How can we help a family with a sick parent?

In April 2018, I was diagnosed with Hodgkin’s Lymphoma. I never expected to hear a cancer diagnosis at 36 years old. I never expected to have to tell my two young children that their mom was seriously ill. I also never expected the amount of help and support we received from our friends, family, and church/school community. Our lives were thrown into a tailspin for six months as I went through chemotherapy and my husband took over kid and house duties. We would not have survived without the unbelievable outpouring of love and help.

Before I offer advice on supporting a family with a sick parent, I’d like to speak to the person who is ill (or in need of support): Figure out exactly what you need. The following suggestions were most helpful to me and our family, but that was because I carefully evaluated what I needed most and was able to make specific requests when people offered help. Don’t be afraid to say, “This is what we need right now,” when people ask what they can do for you.

That said, when someone you love is going through a tough time, here are some helpful ways to reach out.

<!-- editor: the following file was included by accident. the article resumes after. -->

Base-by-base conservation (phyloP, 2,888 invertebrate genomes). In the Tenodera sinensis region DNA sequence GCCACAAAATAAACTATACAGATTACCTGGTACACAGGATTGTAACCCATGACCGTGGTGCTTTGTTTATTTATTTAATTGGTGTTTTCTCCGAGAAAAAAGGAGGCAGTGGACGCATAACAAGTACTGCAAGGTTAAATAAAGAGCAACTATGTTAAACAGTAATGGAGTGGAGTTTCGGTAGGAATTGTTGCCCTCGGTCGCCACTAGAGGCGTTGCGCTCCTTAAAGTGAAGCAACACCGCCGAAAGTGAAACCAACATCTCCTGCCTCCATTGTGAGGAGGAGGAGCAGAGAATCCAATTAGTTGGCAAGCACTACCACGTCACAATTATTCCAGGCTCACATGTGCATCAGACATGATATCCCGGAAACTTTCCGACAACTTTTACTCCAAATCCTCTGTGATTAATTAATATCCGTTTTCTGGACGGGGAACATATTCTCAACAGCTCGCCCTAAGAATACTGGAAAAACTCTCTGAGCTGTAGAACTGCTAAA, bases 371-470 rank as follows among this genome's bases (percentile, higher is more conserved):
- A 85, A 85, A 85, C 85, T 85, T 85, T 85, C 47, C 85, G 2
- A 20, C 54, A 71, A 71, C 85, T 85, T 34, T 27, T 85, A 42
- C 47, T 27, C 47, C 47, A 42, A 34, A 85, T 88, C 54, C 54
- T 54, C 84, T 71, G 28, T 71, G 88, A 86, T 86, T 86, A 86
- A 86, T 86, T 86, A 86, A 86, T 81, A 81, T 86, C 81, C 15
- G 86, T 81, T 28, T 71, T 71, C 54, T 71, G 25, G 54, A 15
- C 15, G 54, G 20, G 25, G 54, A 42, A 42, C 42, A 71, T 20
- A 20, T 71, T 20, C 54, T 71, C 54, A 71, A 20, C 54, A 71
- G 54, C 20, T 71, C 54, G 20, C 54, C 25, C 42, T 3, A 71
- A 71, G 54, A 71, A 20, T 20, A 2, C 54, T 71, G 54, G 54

Pray!

I cannot put into words what an empowering comfort it was to know that I had people praying for me and my family during my diagnosis and treatment. When life took a surreal turn, we had so many believers on our side, storming His throne on our behalf. It was a huge comfort!

Ask your friend what to pray for specifically. Do they have tests or procedures coming up? Troubling side effects? Kids or spouse struggling with the life changes? A particular challenge you can bring to God? And then let them know you’re praying.

Be specific in your offers of help.

General offers of help (“Let us know if you need anything.”) were always appreciated, but the specific offers of help were much easier for me to accept. “I’m picking up your kids for a day at the zoo, what time works for you?” or “What day this week can I come and clean your bathroom?” It took all the thinking out of it for me. Walk the dog, hang with the kids, clean up the kitchen—little things that, yes, I could still do while sick, but it gave me a little bit of a break to focus on other activities instead.

Sign up for or coordinate a meal train.

My family was beyond blessed to be well-fed throughout my treatment. My good days were spent trying to conserve energy to be with my kids, so cooking/grocery shopping took a backseat. Talk to the person struggling in your life—has someone already set up a meal train? Would it be helpful for them to have meals delivered a couple times a week? If a home-cooked meal isn’t workable, a gift card to a restaurant or meal service is a wonderful alternative.